As many specialists in the security world know – the RSA Security Conference is one of the biggest security conferences in North America. This year it was once again held in San Francisco at the Moscone Center. Every year the conference gets bigger and bigger, bringing in more and more people and companies from all over the world.
If you attended – you may have noticed that Red Hat had a booth this year. Located in the corner of the main expo floor (not far from some of the “big guys” like: IBM, Microsoft, EMC, CA Technologies, and Oracle) we were in a great location – receiving no shortage of traffic. In fact, despite staffing the booth with six Red Hatters we didn’t have any “down time” – everyone seemed to be interested in what Red Hat has to offer in security.
Over the course of the conference I made a few interesting observations…
Continue reading “RSA Security Conference 2015 in Review: Three Observations”
With every new Intel Xeon processor generation, the benefits typically span beyond simple increases in transistor counts or the number of cores within each processor. Things like increased memory capacity per chip or larger on-chip caches are tangible and measurable, and often have a direct effect on performance, resulting in record-breaking scores on various standard benchmarks.
There is, however, more to every new processor family launch than meets the eye. These new chips often send a ripple of innovation throughout our ecosystem of partners, forcing them to re-evaluate and re-visit existing performance results and break the status quo. The ability to support these partners is of paramount importance to Red Hat and, as a result, Red Hat Enterprise Linux is often being selected by our partners to support their ongoing benchmarking efforts.
Yesterday, Intel launched the Intel Xeon E7 v3 processor family with several new world record industry-standard benchmarks. Red Hat Enterprise Linux was used in nearly one-third of all results. The following table captures these leading results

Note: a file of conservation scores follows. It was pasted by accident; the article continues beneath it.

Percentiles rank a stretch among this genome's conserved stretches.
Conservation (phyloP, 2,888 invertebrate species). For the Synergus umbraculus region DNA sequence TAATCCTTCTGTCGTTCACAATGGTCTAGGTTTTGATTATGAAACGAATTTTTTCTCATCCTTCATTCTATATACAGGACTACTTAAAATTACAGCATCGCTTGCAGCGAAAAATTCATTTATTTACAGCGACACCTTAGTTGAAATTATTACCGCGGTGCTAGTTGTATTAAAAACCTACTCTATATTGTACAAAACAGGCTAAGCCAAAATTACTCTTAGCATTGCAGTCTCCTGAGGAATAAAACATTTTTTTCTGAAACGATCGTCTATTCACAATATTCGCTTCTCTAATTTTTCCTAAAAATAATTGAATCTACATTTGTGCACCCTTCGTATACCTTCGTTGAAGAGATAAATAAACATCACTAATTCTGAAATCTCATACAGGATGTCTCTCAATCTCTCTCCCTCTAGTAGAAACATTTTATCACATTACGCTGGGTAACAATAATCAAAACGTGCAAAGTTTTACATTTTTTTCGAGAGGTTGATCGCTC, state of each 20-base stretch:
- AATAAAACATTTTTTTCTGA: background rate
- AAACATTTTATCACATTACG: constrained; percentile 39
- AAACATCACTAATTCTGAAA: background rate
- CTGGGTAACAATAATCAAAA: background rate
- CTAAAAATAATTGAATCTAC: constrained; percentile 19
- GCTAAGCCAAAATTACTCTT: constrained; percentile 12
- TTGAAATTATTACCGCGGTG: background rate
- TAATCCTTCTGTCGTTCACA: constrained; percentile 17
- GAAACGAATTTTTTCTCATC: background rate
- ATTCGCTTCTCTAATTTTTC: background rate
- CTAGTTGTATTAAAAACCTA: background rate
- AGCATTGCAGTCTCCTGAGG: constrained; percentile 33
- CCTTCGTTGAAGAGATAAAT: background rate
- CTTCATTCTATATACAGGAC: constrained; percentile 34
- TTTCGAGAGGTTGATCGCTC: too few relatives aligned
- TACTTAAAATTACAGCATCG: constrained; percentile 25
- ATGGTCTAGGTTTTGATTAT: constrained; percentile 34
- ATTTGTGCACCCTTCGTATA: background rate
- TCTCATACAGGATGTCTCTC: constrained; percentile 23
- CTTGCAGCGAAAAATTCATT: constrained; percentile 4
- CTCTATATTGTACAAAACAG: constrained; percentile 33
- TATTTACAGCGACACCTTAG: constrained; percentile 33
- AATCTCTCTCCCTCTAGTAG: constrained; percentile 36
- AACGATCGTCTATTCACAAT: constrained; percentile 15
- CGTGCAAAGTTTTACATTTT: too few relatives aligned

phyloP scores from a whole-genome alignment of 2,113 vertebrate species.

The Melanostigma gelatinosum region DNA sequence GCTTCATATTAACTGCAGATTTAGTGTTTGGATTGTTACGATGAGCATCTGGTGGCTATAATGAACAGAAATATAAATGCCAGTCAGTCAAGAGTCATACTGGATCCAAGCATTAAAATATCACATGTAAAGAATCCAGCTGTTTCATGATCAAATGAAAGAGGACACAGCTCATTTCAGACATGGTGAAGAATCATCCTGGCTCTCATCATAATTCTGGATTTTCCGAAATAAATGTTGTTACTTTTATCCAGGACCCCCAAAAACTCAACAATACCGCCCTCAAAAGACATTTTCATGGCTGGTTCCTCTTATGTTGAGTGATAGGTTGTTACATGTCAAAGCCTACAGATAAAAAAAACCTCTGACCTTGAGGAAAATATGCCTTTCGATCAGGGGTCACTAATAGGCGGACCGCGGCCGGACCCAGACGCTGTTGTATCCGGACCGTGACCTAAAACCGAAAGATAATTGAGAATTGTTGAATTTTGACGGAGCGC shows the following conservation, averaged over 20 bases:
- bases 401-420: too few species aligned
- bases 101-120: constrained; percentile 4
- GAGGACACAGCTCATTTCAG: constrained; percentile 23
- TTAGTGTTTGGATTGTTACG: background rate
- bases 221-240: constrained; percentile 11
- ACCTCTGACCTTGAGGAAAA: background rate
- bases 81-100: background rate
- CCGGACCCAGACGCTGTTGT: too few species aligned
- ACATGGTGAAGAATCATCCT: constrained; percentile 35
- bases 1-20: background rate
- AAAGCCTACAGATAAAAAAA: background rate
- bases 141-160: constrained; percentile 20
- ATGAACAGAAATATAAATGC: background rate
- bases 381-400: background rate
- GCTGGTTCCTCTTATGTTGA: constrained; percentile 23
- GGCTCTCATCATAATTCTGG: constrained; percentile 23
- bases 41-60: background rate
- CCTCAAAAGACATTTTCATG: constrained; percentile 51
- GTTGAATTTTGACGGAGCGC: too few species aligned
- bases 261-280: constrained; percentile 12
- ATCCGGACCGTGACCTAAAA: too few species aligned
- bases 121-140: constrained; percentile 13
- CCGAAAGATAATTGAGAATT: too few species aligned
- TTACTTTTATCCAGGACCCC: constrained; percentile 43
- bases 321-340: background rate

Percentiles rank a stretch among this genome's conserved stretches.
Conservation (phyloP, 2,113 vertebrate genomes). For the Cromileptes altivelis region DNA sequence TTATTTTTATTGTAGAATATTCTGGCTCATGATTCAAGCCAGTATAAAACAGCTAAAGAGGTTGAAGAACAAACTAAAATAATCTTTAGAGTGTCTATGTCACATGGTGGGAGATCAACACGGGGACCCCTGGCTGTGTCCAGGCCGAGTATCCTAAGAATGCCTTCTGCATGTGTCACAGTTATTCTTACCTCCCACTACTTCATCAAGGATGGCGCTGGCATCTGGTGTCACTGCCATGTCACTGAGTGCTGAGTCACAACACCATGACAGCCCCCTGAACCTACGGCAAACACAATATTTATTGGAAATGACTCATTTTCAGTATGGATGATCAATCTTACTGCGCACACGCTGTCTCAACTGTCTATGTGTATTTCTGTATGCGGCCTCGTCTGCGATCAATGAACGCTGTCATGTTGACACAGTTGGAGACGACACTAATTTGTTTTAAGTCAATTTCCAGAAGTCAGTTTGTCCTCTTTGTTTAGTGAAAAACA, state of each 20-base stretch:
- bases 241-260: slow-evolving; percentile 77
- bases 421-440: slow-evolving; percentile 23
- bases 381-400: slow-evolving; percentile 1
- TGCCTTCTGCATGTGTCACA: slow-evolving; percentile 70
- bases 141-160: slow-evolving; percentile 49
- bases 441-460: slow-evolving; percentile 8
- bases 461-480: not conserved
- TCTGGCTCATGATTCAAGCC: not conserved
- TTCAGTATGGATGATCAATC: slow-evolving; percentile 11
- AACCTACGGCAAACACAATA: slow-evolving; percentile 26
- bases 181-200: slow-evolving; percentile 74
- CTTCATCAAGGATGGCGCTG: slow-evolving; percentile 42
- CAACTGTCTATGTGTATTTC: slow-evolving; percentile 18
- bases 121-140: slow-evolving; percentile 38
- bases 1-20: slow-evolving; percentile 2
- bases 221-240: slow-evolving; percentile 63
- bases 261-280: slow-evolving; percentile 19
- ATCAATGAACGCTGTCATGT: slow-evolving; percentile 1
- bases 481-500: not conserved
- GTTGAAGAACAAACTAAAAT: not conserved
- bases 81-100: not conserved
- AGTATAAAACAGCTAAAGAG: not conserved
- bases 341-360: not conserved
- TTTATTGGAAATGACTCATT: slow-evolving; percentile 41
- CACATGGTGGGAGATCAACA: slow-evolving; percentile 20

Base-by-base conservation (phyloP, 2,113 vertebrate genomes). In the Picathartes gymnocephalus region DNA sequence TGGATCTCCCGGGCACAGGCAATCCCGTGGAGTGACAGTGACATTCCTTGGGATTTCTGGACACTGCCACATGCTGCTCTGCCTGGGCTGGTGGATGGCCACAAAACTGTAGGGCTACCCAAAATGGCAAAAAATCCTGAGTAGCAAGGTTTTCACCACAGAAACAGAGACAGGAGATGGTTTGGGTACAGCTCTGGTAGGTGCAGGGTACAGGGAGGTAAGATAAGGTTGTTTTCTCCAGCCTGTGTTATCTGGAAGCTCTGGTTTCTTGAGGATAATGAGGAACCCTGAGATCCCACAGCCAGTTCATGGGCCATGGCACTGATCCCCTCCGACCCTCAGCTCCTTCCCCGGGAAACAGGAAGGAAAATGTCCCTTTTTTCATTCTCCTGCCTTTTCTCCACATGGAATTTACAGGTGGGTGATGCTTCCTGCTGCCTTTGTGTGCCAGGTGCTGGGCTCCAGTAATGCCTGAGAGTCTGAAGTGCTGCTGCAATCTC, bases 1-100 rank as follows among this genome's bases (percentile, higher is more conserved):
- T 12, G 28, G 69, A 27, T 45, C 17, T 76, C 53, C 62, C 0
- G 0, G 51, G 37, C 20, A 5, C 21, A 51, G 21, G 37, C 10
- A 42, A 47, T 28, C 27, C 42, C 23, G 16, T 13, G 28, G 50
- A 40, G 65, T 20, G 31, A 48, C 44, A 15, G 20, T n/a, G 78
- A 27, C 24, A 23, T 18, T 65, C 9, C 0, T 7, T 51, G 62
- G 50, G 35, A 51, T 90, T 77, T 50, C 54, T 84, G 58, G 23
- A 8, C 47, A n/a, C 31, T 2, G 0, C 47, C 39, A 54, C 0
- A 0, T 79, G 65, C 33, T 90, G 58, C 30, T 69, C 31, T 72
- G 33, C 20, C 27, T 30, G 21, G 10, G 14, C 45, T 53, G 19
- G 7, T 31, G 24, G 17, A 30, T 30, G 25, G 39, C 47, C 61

Continue reading “Red Hat Delivers Leading Application Performance with the Latest Intel Xeon Processors”
Here on the Red Hat Enterprise Linux Blog we’ve dedicated a number of posts to containers and a variety of associated Red Hat solutions. Whether you’re seeking to deploy Red Hat Enterprise Linux 6 applications on Red Hat Enterprise Linux 7 as containers, hoping to better understand how atomic updates work, or are simply out to learn all you can about Red Hat Enterprise Linux Atomic Host – there’s likely a post (here) with the information you need. However, we’ve yet to really explore container orchestration. To this end, I invite you to read this new post from Red Hat’s own Joe Fernandes. Joe talks about Kubernetes, Google’s tool for managing clusters of Linux containers, its progenitor (i.e Google’s Borg), and how Red Hat is building on top of Kubernetes to bring web-scale container infrastructure to enterprise customers.
If you’re working with container images on Red Hat Enterprise Linux 7.1 or Red Hat Enterprise Linux Atomic Host, you might have noticed that the search and pull behavior of the included docker tool works slightly differently than it does if you’re working with that of the upstream project. This is intentional.
When we started the planning process for containers in RHEL 7.1, we had 3 goals in mind:
- Give control over the search path to the end-user administrator
- Enable a federated approach to search and discovery of docker-formatted container images
- Support the ability for Red Hat customers to consume container images and other content included as part of their Red Hat Subscription
The changes we implemented, which are documented on the Red Hat Customer Portal, affect three different areas of the tool:
Continue reading “Understanding the Changes to ‘docker search’ and ‘docker pull’ in Red Hat Enterprise Linux 7.1”